essays kaddish in two-part harmony

a kaddish for harry potter 7.2 — and the mum who inspired it all

a meditation on death

The very last Harry Potter film ever opened today. And yes — I saw it. And I’ll see it again tomorrow.  The ritual of seeing HP movies on opening day with friends is apparently sacred.  And I blew it saying yes to one friend and oops to the other. My attempt at a save is to say, well at least it’s opening weekend, and I’ll see it again tomorrow.

The thing is, we’ve already mourned the end of Harry Potter when the last book was published and devoured July, 2007. It’s just taken this long for the movies (and the rest of the franchise) to catch up.

J.K. Rowling has stated in a number of interviews that her Harry Potter series is a meditation on death and dying — and specifically, the loss of her mother to multiple sclerosis.  Rowling had started writing HP at the time of her mother’s decline and death, but had not told her mum about it.  And part of that terrible loss is not having your mum live to see your work come to life and flourish into a worldwide phenomenon.  Her mum was only 45 years old when she died.

The Harry Potter series looks death squarely in the face.  The death of one’s parents, first and foremost — making the point that a child (of any age) never gets over the grief.  Here, Harry and Tom Riddle (Voldemort) share the same loss as Rowling, but their responses could not be more different.  Rowling shows kids that we make choices about how we respond to such terrible loss.  And it is our choices that define us.

Each book brings Harry another death of a key member of his support system (if that’s what you’d call it).  By the last book (and penultimate film) Harry has lost not only his parents, but his godfather, his mentor, his familiar, and his wand. He’s left with nothing but his wits, his commitment,  and — his best friends.  And that is enough to carry him to the end.

But in that end, Harry (and Rowling) has to accept his own death. Face it. And not flinch, moan, or walk away.

And the final film lets him do just that. I’m just not sure the power of it comes through.  And maybe it doesn’t have to.  My expectation is that kids (and their elders) will watch the HP movies over and over just as they read the books again and again.  If the point doesn’t come through the first time, maybe it will by the time they’re reading them to the next generation.

How do you face death? Here’s a question even Confucian monks of antiquity have pondered.

How do you face death — in a children’s book? A children’s set of books. Kids movies. And kids have flocked to both books and films.  It’s a good reminder that kids want to tackle the big issues just as much as their elders do.

My son when he was a kid, gave me my first Harry Potter book. And insisted that I read it. And I read a page or two and put it down. And he insisted again, that I had to read it.  I found Rowling’s writing so odd.  I’d never read anything like it.  She allowed herself to fly all over the place, linguistically speaking.  She allowed herself to say things that she needed to pour out. She wasn’t thinking about making the big bucks.  I don’t think making-the-big-bucks comes by trying to do so.  I think the fame and popularity of Harry Potter came precisely because she kept her focus.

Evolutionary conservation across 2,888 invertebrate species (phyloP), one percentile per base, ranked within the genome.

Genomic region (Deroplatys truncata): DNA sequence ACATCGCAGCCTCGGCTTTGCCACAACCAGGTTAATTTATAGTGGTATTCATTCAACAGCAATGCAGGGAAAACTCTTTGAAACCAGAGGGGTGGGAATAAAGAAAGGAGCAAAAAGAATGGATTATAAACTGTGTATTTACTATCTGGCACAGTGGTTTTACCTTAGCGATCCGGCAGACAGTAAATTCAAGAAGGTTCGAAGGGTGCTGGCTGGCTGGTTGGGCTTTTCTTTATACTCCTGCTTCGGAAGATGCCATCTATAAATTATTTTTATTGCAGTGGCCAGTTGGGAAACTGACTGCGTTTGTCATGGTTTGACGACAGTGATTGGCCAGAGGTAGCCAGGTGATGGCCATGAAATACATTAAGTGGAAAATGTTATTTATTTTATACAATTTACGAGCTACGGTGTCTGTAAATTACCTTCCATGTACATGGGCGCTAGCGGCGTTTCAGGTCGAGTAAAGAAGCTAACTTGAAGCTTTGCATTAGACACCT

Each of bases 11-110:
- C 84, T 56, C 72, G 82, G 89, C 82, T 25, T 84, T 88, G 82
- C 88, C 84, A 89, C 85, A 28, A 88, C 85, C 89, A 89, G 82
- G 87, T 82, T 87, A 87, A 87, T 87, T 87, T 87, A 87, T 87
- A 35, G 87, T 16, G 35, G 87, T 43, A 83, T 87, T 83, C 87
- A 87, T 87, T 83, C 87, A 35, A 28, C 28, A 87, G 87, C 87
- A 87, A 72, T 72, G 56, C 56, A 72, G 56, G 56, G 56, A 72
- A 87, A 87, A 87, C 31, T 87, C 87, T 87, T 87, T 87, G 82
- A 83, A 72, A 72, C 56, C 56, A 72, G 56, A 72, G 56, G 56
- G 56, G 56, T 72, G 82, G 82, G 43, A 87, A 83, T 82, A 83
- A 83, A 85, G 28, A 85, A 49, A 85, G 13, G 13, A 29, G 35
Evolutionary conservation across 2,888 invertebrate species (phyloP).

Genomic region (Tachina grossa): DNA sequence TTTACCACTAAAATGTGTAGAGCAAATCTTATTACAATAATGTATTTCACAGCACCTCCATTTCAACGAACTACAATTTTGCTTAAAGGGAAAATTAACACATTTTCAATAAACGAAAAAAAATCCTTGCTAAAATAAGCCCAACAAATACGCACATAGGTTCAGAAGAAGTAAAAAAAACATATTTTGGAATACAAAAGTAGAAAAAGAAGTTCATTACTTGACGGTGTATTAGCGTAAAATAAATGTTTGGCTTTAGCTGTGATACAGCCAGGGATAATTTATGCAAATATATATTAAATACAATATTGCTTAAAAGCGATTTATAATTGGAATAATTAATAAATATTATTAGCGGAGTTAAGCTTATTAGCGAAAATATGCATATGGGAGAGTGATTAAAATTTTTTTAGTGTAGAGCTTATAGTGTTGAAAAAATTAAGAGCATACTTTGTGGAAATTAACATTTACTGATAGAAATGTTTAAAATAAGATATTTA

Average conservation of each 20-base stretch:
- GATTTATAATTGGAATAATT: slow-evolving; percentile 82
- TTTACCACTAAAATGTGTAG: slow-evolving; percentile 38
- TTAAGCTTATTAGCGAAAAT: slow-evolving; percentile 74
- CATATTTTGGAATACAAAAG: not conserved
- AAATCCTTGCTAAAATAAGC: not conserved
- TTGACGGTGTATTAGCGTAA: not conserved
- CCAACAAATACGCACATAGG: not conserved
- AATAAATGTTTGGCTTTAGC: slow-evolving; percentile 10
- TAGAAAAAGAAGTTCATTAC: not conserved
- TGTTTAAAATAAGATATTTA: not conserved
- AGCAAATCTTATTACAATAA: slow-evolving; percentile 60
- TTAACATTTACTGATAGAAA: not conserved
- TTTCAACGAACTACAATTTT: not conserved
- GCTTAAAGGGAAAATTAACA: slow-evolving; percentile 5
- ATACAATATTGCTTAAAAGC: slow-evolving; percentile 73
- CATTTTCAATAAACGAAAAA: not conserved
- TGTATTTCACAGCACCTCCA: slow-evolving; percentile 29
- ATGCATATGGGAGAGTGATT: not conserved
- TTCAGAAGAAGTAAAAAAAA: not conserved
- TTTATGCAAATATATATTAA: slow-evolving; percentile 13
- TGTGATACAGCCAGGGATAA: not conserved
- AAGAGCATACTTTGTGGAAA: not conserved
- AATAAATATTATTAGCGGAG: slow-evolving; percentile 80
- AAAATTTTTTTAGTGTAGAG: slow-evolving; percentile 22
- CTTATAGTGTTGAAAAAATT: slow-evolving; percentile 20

The volumes (and maybe the films) are Rowling’s kaddish for her mother. I can only hope that in completing the task that she feels some kind of release, some weight of sorrow lifted.  My expectation, however is quite different. What I expect is that when we read whatever next pours from J.K. Rowling’s pen, the words will still reflect that loss.  I’m not so sure that even writing a saga such as hers is enough to still the grief that led her to begin.

By mira

Mira Z. Amiras is Professor of Comparative Religious Studies and founder of the Middle East Studies Program at San Jose State University. She is past-president of the Society for the Anthropology of Consciousness, and has served on the Executive Council of the American Anthropological Association. She is co-founder, with Ovid Jacob, of Beit Malkhut, a study group in Jewish sacred text. She's most attached to the creatures of her body and her household — first and foremost, her kids, of course: Michael and Rayna — and then the other folks large and small of various species, including Roshi and Vlad, a whole lot of hummingbirds, the old parrot who lives next door, and a beautiful garden that does what it will.

2 replies on “a kaddish for harry potter 7.2 — and the mum who inspired it all”

I did leave out of this post that Rowling’s Harry Potter series is also a meditation on child abuse, sadism, racism, prejudice, freedom of the press, political corruption, manipulation of teaching curricula, and the Inquisition — again, all for children. But here, we speak of death and dying, so I thought I’d try to stay on point.

[…] a kaddish in two-part harmony Skip to content Homeabout beit malkhutstudy group topics and scheduleselected articles by miraselected articles by ovidselected articles by toddmira’s blogerin’s blogabout the kaddish projectyizkor—kaddish in two-part harmony remembrancesyizkor—minyan remembrancesabout the musicto listencontact usseymour fromer z“ljoe hoffman, jerusalemmira z. amiras — san franciscofred rosenbaum, brooklyn and berkeleyharold lindenthal — nyc and hartfordtzaddik storiespodcastrecommended readingsjewish mysticism, magic, and folkloredeath and dying ← a kaddish for harry potter 7.2 — and the mum who inspired it all […]

Leave a Reply

Your email address will not be published. Required fields are marked *

This site uses Akismet to reduce spam. Learn how your comment data is processed.